/**
 * Given multiple arrays of the same length, sort one (the "source" array), and
 * sort all other arrays to reorder the same way the source array does.
 * 
 * Usage:
 * 
 * sortMultipleArrays( objectWithArrays, sortFunctionToApplyToSource )
 * 
 * sortMultipleArrays(
 *   {
 *    source: [...],
 *    other1: [...],
 *    other2: [...]
 *   },
 *   (a, b) => { return a - b })
 * )
 * 
 * Returns:
 *   {
 *      source: [..sorted source array]
 *      other1: [...other1 sorted in same order as source],
 *      other2: [...other2 sorted in same order as source]
 *   }
 */
export function sortMultipleArrays( namedArrays, sortFn ) {
    const { source } = namedArrays;
    if( !source ) {
        throw new Error('You must pass in an object containing a key named "source" pointing to an array');
    }

    const arrayNames = Object.keys( namedArrays );

    // First build an array combining all arrays into one, eg
    // [{ source: 'source1', other: 'other1' }, { source: 'source2', other: 'other2' } ...]
    return source.map(( value, index ) =>
        arrayNames.reduce((memo, name) => ({
            ...memo,
            [ name ]: namedArrays[ name ][ index ]
        }), {})
    )
    // Then have user defined sort function sort the single array, but only
    // pass in the source value
    .sort(( a, b ) => sortFn( a.source, b.source ))
    // Then turn the source array back into an object with the values being the
    // sorted arrays, eg
    // { source: [ 'source1', 'source2' ], other: [ 'other1', 'other2' ] ... }
    .reduce(( memo, group ) =>
        arrayNames.reduce((ongoingMemo, arrayName) => ({
            ...ongoingMemo,
            [ arrayName ]: [
                ...( ongoingMemo[ arrayName ] || [] ),
                group[ arrayName ]
            ]
        }), memo), {});
}
Answer

If performance matters, there is sort-ids package for that purpose:

var sortIds = require('sort-ids')
var reorder = require('array-rearrange')

var name = ["Bob","Larry","Tom"];
var age =  [30, 20, 10];

var ids = sortIds(age)
reorder(age, ids)
reorder(name, ids)

That is ~5 times faster than the comparator function.

Answer

You could append the original index of each member to the value, sort the array, then remove the index and use it to re-order the other array. It will only work where the contents are strings or can be converted to and from strings successfuly.

Another solution is keep a copy of the original array, then after sorting, find where each member is now and adjust the other array appropriately.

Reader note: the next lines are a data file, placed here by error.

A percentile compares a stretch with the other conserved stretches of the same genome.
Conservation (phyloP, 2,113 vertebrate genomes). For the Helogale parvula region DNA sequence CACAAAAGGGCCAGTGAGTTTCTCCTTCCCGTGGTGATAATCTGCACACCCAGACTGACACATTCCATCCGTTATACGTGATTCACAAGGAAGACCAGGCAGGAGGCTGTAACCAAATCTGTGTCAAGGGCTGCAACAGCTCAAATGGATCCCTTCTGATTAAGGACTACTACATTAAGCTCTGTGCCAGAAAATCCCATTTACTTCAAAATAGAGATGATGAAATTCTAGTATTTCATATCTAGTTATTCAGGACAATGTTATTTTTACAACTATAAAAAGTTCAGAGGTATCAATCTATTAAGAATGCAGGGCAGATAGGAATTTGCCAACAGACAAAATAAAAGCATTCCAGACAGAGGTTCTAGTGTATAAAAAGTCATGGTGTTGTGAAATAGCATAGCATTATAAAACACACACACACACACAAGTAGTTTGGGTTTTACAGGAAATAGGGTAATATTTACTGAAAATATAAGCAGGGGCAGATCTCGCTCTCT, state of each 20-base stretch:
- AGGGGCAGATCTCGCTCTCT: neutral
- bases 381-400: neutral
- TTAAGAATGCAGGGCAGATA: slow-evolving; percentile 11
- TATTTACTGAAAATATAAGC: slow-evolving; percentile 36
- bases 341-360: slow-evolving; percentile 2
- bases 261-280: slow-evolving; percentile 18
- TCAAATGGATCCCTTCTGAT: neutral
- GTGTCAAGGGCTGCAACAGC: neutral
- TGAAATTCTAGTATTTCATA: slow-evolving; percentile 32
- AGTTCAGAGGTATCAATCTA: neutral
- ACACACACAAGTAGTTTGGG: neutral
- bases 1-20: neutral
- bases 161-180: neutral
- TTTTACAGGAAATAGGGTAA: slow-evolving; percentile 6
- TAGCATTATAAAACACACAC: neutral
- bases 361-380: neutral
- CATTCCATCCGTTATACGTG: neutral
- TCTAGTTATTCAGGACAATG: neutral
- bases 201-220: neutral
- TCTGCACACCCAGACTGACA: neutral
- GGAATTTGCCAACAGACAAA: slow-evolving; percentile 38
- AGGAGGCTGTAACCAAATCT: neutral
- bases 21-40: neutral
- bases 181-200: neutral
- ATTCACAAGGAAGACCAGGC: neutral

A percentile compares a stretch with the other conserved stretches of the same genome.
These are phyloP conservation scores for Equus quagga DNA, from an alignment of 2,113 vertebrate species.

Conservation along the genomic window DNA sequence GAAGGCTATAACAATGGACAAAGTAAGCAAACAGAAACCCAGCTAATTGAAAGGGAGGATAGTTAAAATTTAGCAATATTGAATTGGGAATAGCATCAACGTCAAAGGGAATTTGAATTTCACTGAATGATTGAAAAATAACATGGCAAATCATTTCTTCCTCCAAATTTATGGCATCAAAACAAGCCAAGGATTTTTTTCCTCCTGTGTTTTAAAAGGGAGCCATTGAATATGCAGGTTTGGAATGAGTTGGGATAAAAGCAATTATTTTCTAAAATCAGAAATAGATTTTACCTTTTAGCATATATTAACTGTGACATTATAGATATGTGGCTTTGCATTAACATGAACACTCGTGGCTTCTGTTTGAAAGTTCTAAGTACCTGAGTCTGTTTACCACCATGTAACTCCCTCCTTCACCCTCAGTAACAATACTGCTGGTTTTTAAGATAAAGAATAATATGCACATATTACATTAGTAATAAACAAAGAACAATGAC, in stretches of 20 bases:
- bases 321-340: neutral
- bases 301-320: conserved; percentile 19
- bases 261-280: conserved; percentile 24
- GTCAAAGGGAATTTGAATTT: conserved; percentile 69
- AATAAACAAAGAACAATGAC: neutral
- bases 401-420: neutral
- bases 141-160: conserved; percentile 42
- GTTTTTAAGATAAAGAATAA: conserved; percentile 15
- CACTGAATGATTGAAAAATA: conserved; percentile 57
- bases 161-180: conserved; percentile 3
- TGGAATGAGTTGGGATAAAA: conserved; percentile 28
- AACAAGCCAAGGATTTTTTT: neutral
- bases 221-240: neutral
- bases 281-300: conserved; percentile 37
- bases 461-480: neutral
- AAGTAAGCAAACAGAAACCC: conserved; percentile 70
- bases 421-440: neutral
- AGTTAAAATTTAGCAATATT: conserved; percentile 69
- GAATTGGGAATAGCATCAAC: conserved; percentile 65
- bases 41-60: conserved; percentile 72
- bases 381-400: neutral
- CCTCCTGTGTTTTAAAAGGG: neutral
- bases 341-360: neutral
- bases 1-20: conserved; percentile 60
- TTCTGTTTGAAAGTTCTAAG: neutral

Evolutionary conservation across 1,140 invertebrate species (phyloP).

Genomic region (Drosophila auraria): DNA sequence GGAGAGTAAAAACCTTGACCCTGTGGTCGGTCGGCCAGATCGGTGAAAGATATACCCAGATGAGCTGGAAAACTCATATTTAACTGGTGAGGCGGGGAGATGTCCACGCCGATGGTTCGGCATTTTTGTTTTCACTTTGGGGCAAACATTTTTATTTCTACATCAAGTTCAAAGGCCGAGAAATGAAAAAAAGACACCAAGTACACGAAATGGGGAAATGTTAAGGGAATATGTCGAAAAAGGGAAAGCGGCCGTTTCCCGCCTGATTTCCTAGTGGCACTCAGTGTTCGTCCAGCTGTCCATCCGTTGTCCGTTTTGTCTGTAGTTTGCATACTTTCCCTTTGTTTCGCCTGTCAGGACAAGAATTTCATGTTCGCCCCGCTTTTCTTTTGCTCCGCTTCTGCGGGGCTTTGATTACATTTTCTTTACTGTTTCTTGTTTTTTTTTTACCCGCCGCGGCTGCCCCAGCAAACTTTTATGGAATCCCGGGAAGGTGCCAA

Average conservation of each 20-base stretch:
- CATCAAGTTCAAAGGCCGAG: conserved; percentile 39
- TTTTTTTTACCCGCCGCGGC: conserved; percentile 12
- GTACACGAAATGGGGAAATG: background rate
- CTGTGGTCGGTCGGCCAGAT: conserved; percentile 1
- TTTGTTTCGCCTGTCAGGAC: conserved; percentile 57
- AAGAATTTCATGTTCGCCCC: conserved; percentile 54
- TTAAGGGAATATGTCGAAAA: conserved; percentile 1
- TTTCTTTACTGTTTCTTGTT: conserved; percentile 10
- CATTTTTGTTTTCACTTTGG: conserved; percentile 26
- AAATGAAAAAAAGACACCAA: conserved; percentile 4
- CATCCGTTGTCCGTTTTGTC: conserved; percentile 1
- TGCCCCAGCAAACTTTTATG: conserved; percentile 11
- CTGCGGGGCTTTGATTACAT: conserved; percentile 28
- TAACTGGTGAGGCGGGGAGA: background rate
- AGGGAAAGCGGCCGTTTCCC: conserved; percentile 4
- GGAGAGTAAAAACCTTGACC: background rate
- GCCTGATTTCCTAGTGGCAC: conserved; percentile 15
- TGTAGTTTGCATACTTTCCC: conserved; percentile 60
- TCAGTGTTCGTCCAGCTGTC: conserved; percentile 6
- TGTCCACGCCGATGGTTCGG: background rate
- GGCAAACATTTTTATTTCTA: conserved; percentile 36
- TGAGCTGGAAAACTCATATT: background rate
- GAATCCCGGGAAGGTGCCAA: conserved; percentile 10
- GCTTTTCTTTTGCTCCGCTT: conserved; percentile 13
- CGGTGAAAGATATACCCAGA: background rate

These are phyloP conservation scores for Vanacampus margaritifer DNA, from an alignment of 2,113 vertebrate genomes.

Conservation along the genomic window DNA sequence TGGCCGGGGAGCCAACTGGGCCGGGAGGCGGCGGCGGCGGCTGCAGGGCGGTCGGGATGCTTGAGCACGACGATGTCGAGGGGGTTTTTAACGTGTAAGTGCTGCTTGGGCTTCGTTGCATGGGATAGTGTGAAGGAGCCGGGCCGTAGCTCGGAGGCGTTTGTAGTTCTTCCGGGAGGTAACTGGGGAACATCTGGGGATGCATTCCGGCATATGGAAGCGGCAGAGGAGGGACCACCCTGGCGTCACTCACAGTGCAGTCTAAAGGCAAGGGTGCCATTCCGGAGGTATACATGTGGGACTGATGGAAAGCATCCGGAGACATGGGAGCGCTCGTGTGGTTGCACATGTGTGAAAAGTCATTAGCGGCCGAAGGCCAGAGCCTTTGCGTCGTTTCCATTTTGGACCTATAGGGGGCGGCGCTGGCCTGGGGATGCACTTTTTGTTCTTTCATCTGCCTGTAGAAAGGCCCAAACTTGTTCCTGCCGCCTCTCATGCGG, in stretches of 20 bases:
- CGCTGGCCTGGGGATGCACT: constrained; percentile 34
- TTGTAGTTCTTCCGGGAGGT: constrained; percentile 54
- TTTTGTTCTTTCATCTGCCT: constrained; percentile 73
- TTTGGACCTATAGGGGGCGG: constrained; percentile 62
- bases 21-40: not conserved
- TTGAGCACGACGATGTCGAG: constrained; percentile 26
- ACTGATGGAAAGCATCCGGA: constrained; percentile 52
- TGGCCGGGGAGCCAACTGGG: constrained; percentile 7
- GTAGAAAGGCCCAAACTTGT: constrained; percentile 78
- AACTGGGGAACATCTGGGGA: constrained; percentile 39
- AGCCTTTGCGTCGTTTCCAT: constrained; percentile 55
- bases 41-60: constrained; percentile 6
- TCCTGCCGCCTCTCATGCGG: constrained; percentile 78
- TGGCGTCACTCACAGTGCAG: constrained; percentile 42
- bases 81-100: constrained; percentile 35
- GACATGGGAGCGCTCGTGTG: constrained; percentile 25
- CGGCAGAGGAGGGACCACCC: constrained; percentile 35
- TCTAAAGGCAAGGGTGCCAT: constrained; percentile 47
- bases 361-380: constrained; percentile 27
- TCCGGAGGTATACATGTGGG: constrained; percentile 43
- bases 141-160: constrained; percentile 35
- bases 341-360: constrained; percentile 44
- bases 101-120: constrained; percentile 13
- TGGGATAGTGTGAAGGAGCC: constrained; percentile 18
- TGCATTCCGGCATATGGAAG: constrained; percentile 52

Answer

This solution (my work) sorts multiple arrays, without transforming the data to an intermediary structure, and works on large arrays efficiently. It allows passing arrays as a list, or object, and supports a custom compareFunction.

Usage:

let people = ["john", "benny", "sally", "george"];
let peopleIds = [10, 20, 30, 40];

sortArrays([people, peopleIds]);
[["benny", "george", "john", "sally"], [20, 40, 10, 30]] // output

sortArrays({people, peopleIds});
{"people": ["benny", "george", "john", "sally"], "peopleIds": [20, 40, 10, 30]} // output

Algorithm:

  • Create a list of indexes of the main array (sortableArray)
  • Sort the indexes with a custom compareFunction that compares the values, looked up with the index
  • For each input array, map each index, in order, to its value

Implementation:

/**
 *  Sorts all arrays together with the first. Pass either a list of arrays, or a map. Any key is accepted.
 *     Array|Object arrays               [sortableArray, ...otherArrays]; {sortableArray: [], secondaryArray: [], ...}
 *     Function comparator(?,?) -> int   optional compareFunction, compatible with Array.sort(compareFunction)
 */
function sortArrays(arrays, comparator = (a, b) => (a < b) ? -1 : (a > b) ? 1 : 0) {
    let arrayKeys = Object.keys(arrays);
    let sortableArray = Object.values(arrays)[0];
    let indexes = Object.keys(sortableArray);
    let sortedIndexes = indexes.sort((a, b) => comparator(sortableArray[a], sortableArray[b]));

    let sortByIndexes = (array, sortedIndexes) => sortedIndexes.map(sortedIndex => array[sortedIndex]);

    if (Array.isArray(arrays)) {
        return arrayKeys.map(arrayIndex => sortByIndexes(arrays[arrayIndex], sortedIndexes));
    } else {
        let sortedArrays = {};
        arrayKeys.forEach((arrayKey) => {
            sortedArrays[arrayKey] = sortByIndexes(arrays[arrayKey], sortedIndexes);
        });
        return sortedArrays;
    }
}

See also https://gist.github.com/boukeversteegh/3219ffb912ac6ef7282b1f5ce7a379ad

Answer

How about:

var names = ["Bob","Tom","Larry"];
var ages =  ["10", "20", "30"];
var n = names.slice(0).sort()
var a = [];
for (x in n)
{
i = names.indexOf(n[x]);
a.push(ages[i]);
names[i] = null;
}
names = n
ages = a
Answer

Simplest explantion is the best, merge the arrays, and then extract after sorting: create an array

name_age=["[email protected]","[email protected]","[email protected]"];

sort the array as before, then extract the name and the age, you can use @ to reconise where name ends and age begins. Maybe not a method for the purist, but I have the same issue and this my approach.